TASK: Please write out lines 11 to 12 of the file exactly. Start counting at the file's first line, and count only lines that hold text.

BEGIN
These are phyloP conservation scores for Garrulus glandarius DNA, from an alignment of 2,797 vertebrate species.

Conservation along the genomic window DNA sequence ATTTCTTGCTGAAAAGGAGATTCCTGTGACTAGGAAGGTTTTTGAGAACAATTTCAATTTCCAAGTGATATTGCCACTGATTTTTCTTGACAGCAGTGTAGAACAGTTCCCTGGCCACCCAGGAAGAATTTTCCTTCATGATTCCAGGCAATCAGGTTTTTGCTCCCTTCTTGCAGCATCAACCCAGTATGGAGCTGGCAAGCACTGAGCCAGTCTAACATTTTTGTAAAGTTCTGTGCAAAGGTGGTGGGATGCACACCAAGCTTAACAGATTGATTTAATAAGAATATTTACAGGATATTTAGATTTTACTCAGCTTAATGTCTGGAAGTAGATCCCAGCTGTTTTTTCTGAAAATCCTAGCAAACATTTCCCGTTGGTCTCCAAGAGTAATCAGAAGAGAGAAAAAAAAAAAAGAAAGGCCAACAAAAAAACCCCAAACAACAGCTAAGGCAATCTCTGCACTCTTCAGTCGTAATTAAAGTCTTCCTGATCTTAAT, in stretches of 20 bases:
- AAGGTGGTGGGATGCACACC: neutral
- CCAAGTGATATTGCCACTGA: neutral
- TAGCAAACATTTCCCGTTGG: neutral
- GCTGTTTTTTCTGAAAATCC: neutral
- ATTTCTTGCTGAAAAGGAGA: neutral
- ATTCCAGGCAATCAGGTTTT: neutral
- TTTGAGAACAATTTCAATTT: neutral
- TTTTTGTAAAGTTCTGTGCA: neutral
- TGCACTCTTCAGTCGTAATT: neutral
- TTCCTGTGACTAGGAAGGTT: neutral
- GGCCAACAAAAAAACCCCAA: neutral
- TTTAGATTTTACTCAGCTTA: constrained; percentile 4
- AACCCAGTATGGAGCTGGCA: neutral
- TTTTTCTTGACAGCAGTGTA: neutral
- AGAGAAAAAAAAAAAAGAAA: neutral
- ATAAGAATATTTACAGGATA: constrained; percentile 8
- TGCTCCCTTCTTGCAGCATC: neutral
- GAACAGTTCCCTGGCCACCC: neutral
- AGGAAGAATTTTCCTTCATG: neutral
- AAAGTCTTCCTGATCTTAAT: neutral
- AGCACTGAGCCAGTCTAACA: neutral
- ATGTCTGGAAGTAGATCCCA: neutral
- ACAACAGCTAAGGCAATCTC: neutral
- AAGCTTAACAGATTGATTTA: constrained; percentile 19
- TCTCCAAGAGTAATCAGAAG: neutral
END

- TGCACTCTTCAGTCGTAATT: neutral
- TTCCTGTGACTAGGAAGGTT: neutral